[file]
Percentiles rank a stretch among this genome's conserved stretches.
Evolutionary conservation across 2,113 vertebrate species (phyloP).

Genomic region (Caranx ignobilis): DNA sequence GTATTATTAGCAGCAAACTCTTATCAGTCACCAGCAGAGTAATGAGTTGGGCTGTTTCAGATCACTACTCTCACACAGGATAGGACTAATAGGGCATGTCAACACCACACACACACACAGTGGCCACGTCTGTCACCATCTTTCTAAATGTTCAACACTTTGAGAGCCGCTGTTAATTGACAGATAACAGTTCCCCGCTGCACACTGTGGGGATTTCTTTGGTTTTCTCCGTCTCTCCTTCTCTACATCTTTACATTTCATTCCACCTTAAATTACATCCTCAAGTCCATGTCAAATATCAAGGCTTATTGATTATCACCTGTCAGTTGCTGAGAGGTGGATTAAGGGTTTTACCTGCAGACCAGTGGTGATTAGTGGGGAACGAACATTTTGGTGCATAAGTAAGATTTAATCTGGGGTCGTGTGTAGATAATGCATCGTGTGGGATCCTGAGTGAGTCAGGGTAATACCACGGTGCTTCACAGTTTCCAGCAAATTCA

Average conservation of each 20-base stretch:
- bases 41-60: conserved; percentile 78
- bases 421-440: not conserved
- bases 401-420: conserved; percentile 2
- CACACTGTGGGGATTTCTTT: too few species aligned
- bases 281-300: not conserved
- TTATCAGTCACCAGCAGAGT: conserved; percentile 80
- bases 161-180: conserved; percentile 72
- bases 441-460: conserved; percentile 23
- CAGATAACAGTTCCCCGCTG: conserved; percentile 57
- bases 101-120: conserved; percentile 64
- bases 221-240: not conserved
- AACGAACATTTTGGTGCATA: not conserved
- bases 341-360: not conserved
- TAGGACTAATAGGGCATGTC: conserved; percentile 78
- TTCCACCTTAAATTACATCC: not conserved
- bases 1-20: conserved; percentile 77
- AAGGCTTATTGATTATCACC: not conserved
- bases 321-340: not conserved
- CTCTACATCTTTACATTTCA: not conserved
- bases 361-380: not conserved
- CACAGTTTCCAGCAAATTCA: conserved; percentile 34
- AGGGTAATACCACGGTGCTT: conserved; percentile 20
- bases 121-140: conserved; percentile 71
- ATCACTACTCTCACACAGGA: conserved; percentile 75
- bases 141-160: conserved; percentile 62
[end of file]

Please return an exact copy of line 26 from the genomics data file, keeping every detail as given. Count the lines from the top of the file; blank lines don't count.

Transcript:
- AGGGTAATACCACGGTGCTT: conserved; percentile 20